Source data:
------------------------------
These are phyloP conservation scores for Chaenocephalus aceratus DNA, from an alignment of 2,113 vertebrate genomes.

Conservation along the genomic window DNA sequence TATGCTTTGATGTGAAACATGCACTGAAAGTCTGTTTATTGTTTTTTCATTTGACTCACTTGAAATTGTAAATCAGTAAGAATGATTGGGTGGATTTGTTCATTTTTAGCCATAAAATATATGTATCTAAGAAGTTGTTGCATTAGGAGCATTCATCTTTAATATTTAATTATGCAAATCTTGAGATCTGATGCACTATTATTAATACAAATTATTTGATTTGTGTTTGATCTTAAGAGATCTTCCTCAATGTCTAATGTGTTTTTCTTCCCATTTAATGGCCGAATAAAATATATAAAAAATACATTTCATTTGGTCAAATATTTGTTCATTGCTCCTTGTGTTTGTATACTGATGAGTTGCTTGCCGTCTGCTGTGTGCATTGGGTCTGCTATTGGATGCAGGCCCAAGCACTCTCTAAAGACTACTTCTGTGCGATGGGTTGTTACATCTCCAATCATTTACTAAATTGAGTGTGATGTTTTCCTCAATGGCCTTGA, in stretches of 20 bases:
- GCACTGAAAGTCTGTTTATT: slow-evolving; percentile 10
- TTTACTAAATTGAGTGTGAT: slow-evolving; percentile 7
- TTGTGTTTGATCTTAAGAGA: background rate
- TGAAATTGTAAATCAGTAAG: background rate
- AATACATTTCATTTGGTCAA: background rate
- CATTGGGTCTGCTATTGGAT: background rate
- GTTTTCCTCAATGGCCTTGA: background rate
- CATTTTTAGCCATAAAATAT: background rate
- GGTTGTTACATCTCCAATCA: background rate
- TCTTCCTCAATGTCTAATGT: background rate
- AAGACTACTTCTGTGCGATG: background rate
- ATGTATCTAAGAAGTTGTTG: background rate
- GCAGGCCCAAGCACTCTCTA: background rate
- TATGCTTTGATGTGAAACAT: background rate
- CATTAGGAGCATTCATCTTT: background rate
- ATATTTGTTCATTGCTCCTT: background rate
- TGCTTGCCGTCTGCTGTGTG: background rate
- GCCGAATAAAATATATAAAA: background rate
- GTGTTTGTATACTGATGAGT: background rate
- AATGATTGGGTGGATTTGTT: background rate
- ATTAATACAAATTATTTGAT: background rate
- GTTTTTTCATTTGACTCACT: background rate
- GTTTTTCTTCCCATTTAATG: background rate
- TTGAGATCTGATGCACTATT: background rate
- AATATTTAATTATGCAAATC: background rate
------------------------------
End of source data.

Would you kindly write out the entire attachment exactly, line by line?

These are phyloP conservation scores for Chaenocephalus aceratus DNA, from an alignment of 2,113 vertebrate genomes.

Conservation along the genomic window DNA sequence TATGCTTTGATGTGAAACATGCACTGAAAGTCTGTTTATTGTTTTTTCATTTGACTCACTTGAAATTGTAAATCAGTAAGAATGATTGGGTGGATTTGTTCATTTTTAGCCATAAAATATATGTATCTAAGAAGTTGTTGCATTAGGAGCATTCATCTTTAATATTTAATTATGCAAATCTTGAGATCTGATGCACTATTATTAATACAAATTATTTGATTTGTGTTTGATCTTAAGAGATCTTCCTCAATGTCTAATGTGTTTTTCTTCCCATTTAATGGCCGAATAAAATATATAAAAAATACATTTCATTTGGTCAAATATTTGTTCATTGCTCCTTGTGTTTGTATACTGATGAGTTGCTTGCCGTCTGCTGTGTGCATTGGGTCTGCTATTGGATGCAGGCCCAAGCACTCTCTAAAGACTACTTCTGTGCGATGGGTTGTTACATCTCCAATCATTTACTAAATTGAGTGTGATGTTTTCCTCAATGGCCTTGA, in stretches of 20 bases:
- GCACTGAAAGTCTGTTTATT: slow-evolving; percentile 10
- TTTACTAAATTGAGTGTGAT: slow-evolving; percentile 7
- TTGTGTTTGATCTTAAGAGA: background rate
- TGAAATTGTAAATCAGTAAG: background rate
- AATACATTTCATTTGGTCAA: background rate
- CATTGGGTCTGCTATTGGAT: background rate
- GTTTTCCTCAATGGCCTTGA: background rate
- CATTTTTAGCCATAAAATAT: background rate
- GGTTGTTACATCTCCAATCA: background rate
- TCTTCCTCAATGTCTAATGT: background rate
- AAGACTACTTCTGTGCGATG: background rate
- ATGTATCTAAGAAGTTGTTG: background rate
- GCAGGCCCAAGCACTCTCTA: background rate
- TATGCTTTGATGTGAAACAT: background rate
- CATTAGGAGCATTCATCTTT: background rate
- ATATTTGTTCATTGCTCCTT: background rate
- TGCTTGCCGTCTGCTGTGTG: background rate
- GCCGAATAAAATATATAAAA: background rate
- GTGTTTGTATACTGATGAGT: background rate
- AATGATTGGGTGGATTTGTT: background rate
- ATTAATACAAATTATTTGAT: background rate
- GTTTTTTCATTTGACTCACT: background rate
- GTTTTTCTTCCCATTTAATG: background rate
- TTGAGATCTGATGCACTATT: background rate
- AATATTTAATTATGCAAATC: background rate